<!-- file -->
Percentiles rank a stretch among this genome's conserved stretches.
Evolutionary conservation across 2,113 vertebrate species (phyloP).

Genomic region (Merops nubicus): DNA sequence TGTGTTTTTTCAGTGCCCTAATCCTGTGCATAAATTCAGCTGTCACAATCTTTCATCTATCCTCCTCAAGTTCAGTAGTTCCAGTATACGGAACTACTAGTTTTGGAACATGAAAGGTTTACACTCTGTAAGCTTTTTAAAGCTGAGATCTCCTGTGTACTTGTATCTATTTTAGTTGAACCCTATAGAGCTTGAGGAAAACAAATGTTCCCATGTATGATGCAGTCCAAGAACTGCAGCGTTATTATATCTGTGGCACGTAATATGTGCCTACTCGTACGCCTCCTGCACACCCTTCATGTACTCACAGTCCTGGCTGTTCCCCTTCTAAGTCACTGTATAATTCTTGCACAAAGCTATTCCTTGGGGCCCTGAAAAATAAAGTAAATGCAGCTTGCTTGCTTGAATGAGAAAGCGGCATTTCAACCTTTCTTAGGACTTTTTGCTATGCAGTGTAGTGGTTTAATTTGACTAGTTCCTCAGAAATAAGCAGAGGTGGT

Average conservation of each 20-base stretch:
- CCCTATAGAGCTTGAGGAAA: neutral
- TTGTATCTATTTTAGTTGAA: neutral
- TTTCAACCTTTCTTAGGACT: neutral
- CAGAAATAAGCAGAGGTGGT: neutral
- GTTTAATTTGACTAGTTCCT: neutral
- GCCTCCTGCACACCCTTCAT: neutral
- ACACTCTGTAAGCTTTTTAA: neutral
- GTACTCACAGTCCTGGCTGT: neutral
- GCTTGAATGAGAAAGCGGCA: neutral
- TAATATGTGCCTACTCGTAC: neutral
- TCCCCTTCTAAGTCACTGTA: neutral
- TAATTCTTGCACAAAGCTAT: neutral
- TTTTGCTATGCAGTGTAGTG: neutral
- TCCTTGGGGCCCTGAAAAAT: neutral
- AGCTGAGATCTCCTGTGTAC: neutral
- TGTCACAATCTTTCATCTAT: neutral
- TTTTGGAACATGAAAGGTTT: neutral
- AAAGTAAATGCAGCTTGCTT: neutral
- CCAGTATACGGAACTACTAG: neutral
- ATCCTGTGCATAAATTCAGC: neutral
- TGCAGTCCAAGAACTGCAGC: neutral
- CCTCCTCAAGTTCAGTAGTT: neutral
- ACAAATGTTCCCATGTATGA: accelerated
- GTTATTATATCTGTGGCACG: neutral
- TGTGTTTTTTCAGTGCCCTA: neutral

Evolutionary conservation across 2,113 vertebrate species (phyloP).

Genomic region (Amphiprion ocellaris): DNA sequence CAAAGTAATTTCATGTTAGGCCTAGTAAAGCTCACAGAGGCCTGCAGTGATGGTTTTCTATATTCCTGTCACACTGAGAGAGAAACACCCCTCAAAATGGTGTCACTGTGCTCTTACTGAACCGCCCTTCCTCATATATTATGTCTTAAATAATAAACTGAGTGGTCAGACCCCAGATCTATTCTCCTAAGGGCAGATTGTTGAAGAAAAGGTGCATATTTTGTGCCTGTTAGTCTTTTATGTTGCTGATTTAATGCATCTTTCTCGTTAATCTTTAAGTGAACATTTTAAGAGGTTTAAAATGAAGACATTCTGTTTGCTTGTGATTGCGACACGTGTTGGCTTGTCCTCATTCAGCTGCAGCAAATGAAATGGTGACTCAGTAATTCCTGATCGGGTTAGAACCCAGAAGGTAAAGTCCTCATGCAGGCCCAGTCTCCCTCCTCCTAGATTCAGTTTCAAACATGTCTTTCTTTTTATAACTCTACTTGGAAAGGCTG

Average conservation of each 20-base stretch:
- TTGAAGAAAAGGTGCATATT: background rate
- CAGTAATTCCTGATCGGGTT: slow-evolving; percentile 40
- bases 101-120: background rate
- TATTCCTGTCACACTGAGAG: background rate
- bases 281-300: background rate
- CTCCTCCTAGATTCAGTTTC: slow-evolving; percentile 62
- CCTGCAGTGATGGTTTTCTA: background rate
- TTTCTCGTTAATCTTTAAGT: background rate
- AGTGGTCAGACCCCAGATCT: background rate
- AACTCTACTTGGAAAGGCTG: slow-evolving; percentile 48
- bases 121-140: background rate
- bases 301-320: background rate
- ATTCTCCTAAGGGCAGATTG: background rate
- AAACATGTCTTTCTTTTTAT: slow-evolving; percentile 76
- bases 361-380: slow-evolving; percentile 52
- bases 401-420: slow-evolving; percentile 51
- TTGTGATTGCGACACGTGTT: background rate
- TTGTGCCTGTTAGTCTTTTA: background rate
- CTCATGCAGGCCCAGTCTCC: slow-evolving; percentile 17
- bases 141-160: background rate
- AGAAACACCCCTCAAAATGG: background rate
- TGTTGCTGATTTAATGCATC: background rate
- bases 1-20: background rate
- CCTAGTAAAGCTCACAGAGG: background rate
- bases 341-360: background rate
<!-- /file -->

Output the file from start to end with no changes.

Percentiles rank a stretch among this genome's conserved stretches.
Evolutionary conservation across 2,113 vertebrate species (phyloP).

Genomic region (Merops nubicus): DNA sequence TGTGTTTTTTCAGTGCCCTAATCCTGTGCATAAATTCAGCTGTCACAATCTTTCATCTATCCTCCTCAAGTTCAGTAGTTCCAGTATACGGAACTACTAGTTTTGGAACATGAAAGGTTTACACTCTGTAAGCTTTTTAAAGCTGAGATCTCCTGTGTACTTGTATCTATTTTAGTTGAACCCTATAGAGCTTGAGGAAAACAAATGTTCCCATGTATGATGCAGTCCAAGAACTGCAGCGTTATTATATCTGTGGCACGTAATATGTGCCTACTCGTACGCCTCCTGCACACCCTTCATGTACTCACAGTCCTGGCTGTTCCCCTTCTAAGTCACTGTATAATTCTTGCACAAAGCTATTCCTTGGGGCCCTGAAAAATAAAGTAAATGCAGCTTGCTTGCTTGAATGAGAAAGCGGCATTTCAACCTTTCTTAGGACTTTTTGCTATGCAGTGTAGTGGTTTAATTTGACTAGTTCCTCAGAAATAAGCAGAGGTGGT

Average conservation of each 20-base stretch:
- CCCTATAGAGCTTGAGGAAA: neutral
- TTGTATCTATTTTAGTTGAA: neutral
- TTTCAACCTTTCTTAGGACT: neutral
- CAGAAATAAGCAGAGGTGGT: neutral
- GTTTAATTTGACTAGTTCCT: neutral
- GCCTCCTGCACACCCTTCAT: neutral
- ACACTCTGTAAGCTTTTTAA: neutral
- GTACTCACAGTCCTGGCTGT: neutral
- GCTTGAATGAGAAAGCGGCA: neutral
- TAATATGTGCCTACTCGTAC: neutral
- TCCCCTTCTAAGTCACTGTA: neutral
- TAATTCTTGCACAAAGCTAT: neutral
- TTTTGCTATGCAGTGTAGTG: neutral
- TCCTTGGGGCCCTGAAAAAT: neutral
- AGCTGAGATCTCCTGTGTAC: neutral
- TGTCACAATCTTTCATCTAT: neutral
- TTTTGGAACATGAAAGGTTT: neutral
- AAAGTAAATGCAGCTTGCTT: neutral
- CCAGTATACGGAACTACTAG: neutral
- ATCCTGTGCATAAATTCAGC: neutral
- TGCAGTCCAAGAACTGCAGC: neutral
- CCTCCTCAAGTTCAGTAGTT: neutral
- ACAAATGTTCCCATGTATGA: accelerated
- GTTATTATATCTGTGGCACG: neutral
- TGTGTTTTTTCAGTGCCCTA: neutral

Evolutionary conservation across 2,113 vertebrate species (phyloP).

Genomic region (Amphiprion ocellaris): DNA sequence CAAAGTAATTTCATGTTAGGCCTAGTAAAGCTCACAGAGGCCTGCAGTGATGGTTTTCTATATTCCTGTCACACTGAGAGAGAAACACCCCTCAAAATGGTGTCACTGTGCTCTTACTGAACCGCCCTTCCTCATATATTATGTCTTAAATAATAAACTGAGTGGTCAGACCCCAGATCTATTCTCCTAAGGGCAGATTGTTGAAGAAAAGGTGCATATTTTGTGCCTGTTAGTCTTTTATGTTGCTGATTTAATGCATCTTTCTCGTTAATCTTTAAGTGAACATTTTAAGAGGTTTAAAATGAAGACATTCTGTTTGCTTGTGATTGCGACACGTGTTGGCTTGTCCTCATTCAGCTGCAGCAAATGAAATGGTGACTCAGTAATTCCTGATCGGGTTAGAACCCAGAAGGTAAAGTCCTCATGCAGGCCCAGTCTCCCTCCTCCTAGATTCAGTTTCAAACATGTCTTTCTTTTTATAACTCTACTTGGAAAGGCTG

Average conservation of each 20-base stretch:
- TTGAAGAAAAGGTGCATATT: background rate
- CAGTAATTCCTGATCGGGTT: slow-evolving; percentile 40
- bases 101-120: background rate
- TATTCCTGTCACACTGAGAG: background rate
- bases 281-300: background rate
- CTCCTCCTAGATTCAGTTTC: slow-evolving; percentile 62
- CCTGCAGTGATGGTTTTCTA: background rate
- TTTCTCGTTAATCTTTAAGT: background rate
- AGTGGTCAGACCCCAGATCT: background rate
- AACTCTACTTGGAAAGGCTG: slow-evolving; percentile 48
- bases 121-140: background rate
- bases 301-320: background rate
- ATTCTCCTAAGGGCAGATTG: background rate
- AAACATGTCTTTCTTTTTAT: slow-evolving; percentile 76
- bases 361-380: slow-evolving; percentile 52
- bases 401-420: slow-evolving; percentile 51
- TTGTGATTGCGACACGTGTT: background rate
- TTGTGCCTGTTAGTCTTTTA: background rate
- CTCATGCAGGCCCAGTCTCC: slow-evolving; percentile 17
- bases 141-160: background rate
- AGAAACACCCCTCAAAATGG: background rate
- TGTTGCTGATTTAATGCATC: background rate
- bases 1-20: background rate
- CCTAGTAAAGCTCACAGAGG: background rate
- bases 341-360: background rate